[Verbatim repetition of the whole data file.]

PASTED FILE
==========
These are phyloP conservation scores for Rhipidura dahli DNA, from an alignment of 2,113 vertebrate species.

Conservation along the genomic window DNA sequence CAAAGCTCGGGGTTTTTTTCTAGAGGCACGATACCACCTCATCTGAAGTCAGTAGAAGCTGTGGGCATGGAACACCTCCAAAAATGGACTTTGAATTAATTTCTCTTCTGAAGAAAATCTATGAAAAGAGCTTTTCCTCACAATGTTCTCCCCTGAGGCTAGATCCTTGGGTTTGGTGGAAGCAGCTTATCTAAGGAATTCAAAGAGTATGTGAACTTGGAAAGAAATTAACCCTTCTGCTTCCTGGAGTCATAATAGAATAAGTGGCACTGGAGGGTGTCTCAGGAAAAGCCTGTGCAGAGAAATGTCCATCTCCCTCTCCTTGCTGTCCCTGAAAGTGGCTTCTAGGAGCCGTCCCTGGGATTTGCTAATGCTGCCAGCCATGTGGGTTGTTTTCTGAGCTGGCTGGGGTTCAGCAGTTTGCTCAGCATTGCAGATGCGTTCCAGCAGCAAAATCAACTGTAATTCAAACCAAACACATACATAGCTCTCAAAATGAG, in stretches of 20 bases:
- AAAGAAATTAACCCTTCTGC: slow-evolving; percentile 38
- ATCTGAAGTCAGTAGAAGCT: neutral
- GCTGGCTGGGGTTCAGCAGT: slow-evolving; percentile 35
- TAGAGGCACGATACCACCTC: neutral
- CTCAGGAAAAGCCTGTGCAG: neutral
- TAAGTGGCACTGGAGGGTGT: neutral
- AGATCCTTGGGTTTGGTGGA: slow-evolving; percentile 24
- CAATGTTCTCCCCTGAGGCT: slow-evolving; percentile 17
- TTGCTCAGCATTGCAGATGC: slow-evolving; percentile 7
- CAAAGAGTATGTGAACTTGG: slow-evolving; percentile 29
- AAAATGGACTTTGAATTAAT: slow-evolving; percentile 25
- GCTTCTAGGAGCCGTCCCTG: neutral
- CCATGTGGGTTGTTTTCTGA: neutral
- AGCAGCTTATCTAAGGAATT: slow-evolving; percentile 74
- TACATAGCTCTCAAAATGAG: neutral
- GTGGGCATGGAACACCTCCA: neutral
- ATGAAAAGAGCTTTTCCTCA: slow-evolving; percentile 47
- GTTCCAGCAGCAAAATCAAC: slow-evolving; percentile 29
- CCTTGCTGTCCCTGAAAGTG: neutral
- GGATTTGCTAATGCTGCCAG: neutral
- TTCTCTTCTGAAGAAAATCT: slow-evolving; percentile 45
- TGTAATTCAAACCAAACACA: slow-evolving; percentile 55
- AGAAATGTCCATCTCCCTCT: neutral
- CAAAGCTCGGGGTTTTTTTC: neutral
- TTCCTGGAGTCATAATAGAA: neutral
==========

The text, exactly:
These are phyloP conservation scores for Rhipidura dahli DNA, from an alignment of 2,113 vertebrate species.

Conservation along the genomic window DNA sequence CAAAGCTCGGGGTTTTTTTCTAGAGGCACGATACCACCTCATCTGAAGTCAGTAGAAGCTGTGGGCATGGAACACCTCCAAAAATGGACTTTGAATTAATTTCTCTTCTGAAGAAAATCTATGAAAAGAGCTTTTCCTCACAATGTTCTCCCCTGAGGCTAGATCCTTGGGTTTGGTGGAAGCAGCTTATCTAAGGAATTCAAAGAGTATGTGAACTTGGAAAGAAATTAACCCTTCTGCTTCCTGGAGTCATAATAGAATAAGTGGCACTGGAGGGTGTCTCAGGAAAAGCCTGTGCAGAGAAATGTCCATCTCCCTCTCCTTGCTGTCCCTGAAAGTGGCTTCTAGGAGCCGTCCCTGGGATTTGCTAATGCTGCCAGCCATGTGGGTTGTTTTCTGAGCTGGCTGGGGTTCAGCAGTTTGCTCAGCATTGCAGATGCGTTCCAGCAGCAAAATCAACTGTAATTCAAACCAAACACATACATAGCTCTCAAAATGAG, in stretches of 20 bases:
- AAAGAAATTAACCCTTCTGC: slow-evolving; percentile 38
- ATCTGAAGTCAGTAGAAGCT: neutral
- GCTGGCTGGGGTTCAGCAGT: slow-evolving; percentile 35
- TAGAGGCACGATACCACCTC: neutral
- CTCAGGAAAAGCCTGTGCAG: neutral
- TAAGTGGCACTGGAGGGTGT: neutral
- AGATCCTTGGGTTTGGTGGA: slow-evolving; percentile 24
- CAATGTTCTCCCCTGAGGCT: slow-evolving; percentile 17
- TTGCTCAGCATTGCAGATGC: slow-evolving; percentile 7
- CAAAGAGTATGTGAACTTGG: slow-evolving; percentile 29
- AAAATGGACTTTGAATTAAT: slow-evolving; percentile 25
- GCTTCTAGGAGCCGTCCCTG: neutral
- CCATGTGGGTTGTTTTCTGA: neutral
- AGCAGCTTATCTAAGGAATT: slow-evolving; percentile 74
- TACATAGCTCTCAAAATGAG: neutral
- GTGGGCATGGAACACCTCCA: neutral
- ATGAAAAGAGCTTTTCCTCA: slow-evolving; percentile 47
- GTTCCAGCAGCAAAATCAAC: slow-evolving; percentile 29
- CCTTGCTGTCCCTGAAAGTG: neutral
- GGATTTGCTAATGCTGCCAG: neutral
- TTCTCTTCTGAAGAAAATCT: slow-evolving; percentile 45
- TGTAATTCAAACCAAACACA: slow-evolving; percentile 55
- AGAAATGTCCATCTCCCTCT: neutral
- CAAAGCTCGGGGTTTTTTTC: neutral
- TTCCTGGAGTCATAATAGAA: neutral